We must distinguish between on the one hand what Laruelle says about himself, his own self-evaluation, and on the other, what he actually does. Naturally enough, Laruelle gives himself full marks for realism, and the Laruellians are content to simply repeat his naive self-evaluations. I, however, am less easy to impress, so I look deeper.
Laruelle in his non-philosophy phases is completely relativist, despite an insistent ritual invocation of the real that in fact has no function in his system other than to declare his difference from philosophy. One could call this “good intention realism”. In his recent phase of non-standard philosophy the real has a significant role to play, as philosophical worlds are not hermetically sealed off from each other, but open to quantum passaging.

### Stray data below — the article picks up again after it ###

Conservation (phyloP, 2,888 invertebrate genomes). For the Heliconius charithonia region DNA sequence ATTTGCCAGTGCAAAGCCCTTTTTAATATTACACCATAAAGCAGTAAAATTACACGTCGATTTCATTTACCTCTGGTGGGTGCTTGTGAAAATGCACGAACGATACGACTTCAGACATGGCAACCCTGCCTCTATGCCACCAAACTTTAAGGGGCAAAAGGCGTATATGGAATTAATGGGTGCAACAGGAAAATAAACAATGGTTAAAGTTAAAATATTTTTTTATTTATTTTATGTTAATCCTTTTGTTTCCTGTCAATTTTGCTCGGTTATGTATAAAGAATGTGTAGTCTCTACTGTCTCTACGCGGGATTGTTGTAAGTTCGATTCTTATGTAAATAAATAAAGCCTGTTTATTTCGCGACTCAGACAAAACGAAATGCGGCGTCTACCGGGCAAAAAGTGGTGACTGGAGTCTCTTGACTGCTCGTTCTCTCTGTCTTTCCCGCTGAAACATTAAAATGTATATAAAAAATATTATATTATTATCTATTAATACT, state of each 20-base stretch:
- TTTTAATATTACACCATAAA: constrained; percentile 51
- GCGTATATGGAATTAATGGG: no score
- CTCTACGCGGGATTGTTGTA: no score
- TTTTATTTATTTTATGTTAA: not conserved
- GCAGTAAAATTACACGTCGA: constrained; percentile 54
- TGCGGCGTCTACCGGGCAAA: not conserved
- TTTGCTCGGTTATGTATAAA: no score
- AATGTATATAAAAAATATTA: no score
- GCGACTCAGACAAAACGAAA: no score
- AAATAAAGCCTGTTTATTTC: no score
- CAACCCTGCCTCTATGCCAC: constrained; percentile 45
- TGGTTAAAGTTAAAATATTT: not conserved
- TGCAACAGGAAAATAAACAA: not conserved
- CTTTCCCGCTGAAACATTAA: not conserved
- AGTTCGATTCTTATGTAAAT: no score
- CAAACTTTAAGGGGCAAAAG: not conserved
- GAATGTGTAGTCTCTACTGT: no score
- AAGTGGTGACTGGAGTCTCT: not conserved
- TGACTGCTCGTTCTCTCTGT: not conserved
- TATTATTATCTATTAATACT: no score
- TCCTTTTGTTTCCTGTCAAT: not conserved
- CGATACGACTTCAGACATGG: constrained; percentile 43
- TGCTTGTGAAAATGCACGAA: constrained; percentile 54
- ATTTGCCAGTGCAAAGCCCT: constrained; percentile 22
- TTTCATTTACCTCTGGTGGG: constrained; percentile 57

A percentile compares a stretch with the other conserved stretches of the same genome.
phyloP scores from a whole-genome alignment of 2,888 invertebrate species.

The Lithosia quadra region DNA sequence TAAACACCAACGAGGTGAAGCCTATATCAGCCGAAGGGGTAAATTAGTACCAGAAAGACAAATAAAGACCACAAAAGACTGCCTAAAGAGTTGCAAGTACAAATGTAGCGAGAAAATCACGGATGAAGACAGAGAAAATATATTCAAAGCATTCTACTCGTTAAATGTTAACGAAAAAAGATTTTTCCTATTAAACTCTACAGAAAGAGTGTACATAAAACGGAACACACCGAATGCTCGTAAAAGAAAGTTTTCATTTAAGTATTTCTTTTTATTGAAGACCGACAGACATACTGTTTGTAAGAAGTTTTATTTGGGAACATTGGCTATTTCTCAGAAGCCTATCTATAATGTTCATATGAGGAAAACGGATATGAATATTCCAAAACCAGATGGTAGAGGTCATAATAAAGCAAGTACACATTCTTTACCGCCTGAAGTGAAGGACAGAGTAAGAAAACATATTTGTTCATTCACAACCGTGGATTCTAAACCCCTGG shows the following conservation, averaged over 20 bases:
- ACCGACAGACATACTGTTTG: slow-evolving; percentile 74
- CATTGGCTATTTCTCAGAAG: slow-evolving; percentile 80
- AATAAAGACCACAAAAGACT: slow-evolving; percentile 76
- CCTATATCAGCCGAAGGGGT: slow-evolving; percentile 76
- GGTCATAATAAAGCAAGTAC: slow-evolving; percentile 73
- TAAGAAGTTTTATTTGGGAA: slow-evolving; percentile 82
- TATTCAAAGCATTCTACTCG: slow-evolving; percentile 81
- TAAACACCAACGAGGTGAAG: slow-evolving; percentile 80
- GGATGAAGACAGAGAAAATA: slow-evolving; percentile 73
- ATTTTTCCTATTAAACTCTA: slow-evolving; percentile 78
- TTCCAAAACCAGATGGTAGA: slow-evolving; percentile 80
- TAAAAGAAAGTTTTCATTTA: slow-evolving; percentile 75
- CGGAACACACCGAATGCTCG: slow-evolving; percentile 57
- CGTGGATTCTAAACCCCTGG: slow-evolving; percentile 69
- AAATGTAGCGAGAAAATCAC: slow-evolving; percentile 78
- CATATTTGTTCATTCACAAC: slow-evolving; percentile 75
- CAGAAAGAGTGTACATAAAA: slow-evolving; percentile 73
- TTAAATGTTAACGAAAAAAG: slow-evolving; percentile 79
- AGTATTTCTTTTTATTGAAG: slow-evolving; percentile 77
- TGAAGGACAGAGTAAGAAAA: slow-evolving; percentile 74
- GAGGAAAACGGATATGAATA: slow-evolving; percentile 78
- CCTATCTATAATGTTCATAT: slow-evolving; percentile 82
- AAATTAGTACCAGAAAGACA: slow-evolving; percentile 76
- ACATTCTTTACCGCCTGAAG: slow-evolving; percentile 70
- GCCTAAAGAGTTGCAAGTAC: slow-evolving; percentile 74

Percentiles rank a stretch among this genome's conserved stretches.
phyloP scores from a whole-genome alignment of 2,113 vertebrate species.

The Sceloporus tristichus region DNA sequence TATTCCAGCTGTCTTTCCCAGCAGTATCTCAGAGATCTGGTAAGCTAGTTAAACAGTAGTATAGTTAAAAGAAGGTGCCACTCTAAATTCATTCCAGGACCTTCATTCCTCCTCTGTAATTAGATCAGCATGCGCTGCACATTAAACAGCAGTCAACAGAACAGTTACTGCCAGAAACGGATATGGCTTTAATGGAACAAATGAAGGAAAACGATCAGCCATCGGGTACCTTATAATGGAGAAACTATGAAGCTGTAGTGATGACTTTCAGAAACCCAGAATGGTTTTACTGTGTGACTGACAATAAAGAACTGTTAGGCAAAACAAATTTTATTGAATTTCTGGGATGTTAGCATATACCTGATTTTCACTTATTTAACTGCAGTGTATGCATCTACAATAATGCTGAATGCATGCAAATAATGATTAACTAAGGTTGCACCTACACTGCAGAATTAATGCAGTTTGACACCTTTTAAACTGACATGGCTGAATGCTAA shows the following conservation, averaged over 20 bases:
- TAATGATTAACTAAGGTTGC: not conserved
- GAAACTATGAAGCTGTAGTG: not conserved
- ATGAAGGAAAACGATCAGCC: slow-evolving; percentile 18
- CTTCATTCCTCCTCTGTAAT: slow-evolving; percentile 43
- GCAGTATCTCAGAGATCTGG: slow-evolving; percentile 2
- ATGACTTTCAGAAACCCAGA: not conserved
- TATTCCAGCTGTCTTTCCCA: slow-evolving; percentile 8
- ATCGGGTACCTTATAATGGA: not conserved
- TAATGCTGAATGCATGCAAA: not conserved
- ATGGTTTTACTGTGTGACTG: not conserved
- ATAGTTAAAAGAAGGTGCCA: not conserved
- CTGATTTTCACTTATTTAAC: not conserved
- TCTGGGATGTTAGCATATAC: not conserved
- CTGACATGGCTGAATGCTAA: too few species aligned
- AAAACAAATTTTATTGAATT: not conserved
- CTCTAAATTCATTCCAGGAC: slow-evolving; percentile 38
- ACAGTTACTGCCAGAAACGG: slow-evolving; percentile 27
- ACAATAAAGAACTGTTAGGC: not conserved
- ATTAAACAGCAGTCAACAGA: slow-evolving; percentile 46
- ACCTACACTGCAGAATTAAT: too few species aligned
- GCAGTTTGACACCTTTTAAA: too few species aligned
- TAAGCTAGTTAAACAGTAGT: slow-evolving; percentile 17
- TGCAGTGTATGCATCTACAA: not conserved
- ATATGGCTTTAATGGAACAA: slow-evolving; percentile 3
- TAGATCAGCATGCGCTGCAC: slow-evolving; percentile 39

We can distinguish between twoquite different senses of performativity in relation to Laruelle’s philosophy. (1) Foundationalist performativity: it’s true because I say so. (2) non-foundationalist performativity: it’s true because I am really doing it. Most Laruellian commentators function uncritically with sense (1) foundationalist performativity, but they pretend it is a case of sense (2) non-foundationalist performativity. If we examine Laruelle in his non-philosophy phase, we can see he says realism but performs relativism. It is only in Philosophy V that one may argue that he both says realism, and performs it.